This mixed blessing, however, put researchers at Leiden University and Wageningen University on the trail of finding genetic markers for the use of fire in prehistoric and recent humans. The use of fire is notoriously difficult to ‘see’ for archaeologists, and this has led to strong disagreement over the history of its usage. A very early start is advocated by Harvard primatologist Richard Wrangham, who argues that our Homo erectus ancestors were already using fire around two million years ago. However, numerous excavations and intensive research carried out by archaeologists in Europe and the Near East suggest that control of fire occurred much later, around 350,000 years ago.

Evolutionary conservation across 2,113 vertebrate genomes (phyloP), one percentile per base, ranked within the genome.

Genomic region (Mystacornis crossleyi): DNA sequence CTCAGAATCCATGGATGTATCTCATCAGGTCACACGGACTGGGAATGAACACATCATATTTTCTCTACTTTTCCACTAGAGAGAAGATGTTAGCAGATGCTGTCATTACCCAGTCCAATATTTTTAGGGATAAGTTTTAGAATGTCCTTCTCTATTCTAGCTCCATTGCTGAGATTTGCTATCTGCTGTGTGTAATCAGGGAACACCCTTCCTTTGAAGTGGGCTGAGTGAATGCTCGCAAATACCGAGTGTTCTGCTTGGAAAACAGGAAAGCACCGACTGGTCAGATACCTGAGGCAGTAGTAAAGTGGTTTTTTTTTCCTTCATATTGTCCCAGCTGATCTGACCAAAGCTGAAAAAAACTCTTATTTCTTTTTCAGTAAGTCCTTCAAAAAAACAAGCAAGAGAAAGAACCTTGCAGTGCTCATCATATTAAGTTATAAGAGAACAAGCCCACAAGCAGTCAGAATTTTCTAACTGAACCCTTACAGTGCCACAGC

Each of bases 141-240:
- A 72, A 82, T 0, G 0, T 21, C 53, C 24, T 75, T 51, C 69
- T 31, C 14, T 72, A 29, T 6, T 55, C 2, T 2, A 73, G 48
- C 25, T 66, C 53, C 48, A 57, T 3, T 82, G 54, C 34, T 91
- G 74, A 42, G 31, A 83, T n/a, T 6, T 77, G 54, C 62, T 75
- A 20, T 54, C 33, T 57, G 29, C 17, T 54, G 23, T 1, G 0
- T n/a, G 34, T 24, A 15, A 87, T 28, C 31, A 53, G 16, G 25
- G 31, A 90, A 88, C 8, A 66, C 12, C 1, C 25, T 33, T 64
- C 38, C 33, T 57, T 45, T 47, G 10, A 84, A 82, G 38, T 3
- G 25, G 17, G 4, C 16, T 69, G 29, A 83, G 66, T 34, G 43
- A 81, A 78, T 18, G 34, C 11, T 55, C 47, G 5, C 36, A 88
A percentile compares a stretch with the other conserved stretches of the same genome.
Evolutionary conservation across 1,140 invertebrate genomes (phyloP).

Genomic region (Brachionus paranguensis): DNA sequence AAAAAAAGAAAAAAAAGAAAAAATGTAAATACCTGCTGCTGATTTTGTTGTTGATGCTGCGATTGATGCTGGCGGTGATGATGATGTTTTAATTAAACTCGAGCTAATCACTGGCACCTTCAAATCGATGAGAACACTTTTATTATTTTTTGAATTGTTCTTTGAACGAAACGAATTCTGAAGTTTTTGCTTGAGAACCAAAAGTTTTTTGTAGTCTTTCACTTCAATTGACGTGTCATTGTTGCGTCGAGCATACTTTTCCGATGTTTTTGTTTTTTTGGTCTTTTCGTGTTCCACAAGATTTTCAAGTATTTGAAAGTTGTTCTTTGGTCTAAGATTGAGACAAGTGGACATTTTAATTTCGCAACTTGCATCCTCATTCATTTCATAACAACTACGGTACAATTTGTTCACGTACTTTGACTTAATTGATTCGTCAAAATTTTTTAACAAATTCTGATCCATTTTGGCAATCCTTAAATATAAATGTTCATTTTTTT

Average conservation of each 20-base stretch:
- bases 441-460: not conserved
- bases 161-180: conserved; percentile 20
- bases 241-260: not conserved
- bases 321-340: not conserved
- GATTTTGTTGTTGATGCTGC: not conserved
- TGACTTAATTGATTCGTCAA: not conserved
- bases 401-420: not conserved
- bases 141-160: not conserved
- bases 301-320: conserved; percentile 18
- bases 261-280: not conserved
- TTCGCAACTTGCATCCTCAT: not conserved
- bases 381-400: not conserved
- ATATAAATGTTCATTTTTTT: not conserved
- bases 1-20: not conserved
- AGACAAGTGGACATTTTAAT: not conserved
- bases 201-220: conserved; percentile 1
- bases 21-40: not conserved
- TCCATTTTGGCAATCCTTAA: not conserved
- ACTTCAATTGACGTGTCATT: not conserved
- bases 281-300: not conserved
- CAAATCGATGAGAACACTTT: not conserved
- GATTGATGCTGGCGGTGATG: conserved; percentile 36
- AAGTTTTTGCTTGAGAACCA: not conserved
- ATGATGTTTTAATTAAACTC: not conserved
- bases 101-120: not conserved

Genetic markers for fire use

In order to bring fresh data into this ‘hot’ debate, the Leiden/Wageningen team studied the biological adaptations of prehistoric and recent humans to the toxic compounds of smoke: fire usage implies frequent exposure to hazardous compounds from smoke and heated food, which is expected to result in the selection of gene variants conferring an improved defence against these toxic compounds. To study whether such genetic selection indeed occurred, the team investigated the gene variants occurring in Neanderthals, in Denisovans (contemporaries of the Neanderthals, more related to them than to modern humans), and in prehistoric modern humans.

Tobacco

Single nucleotide variants in 19 genes were tested that are known from modern tobacco-smoking studies to increase the risk of fertility and reproduction problems when exposed to smoke and hazardous compounds formed in heated food.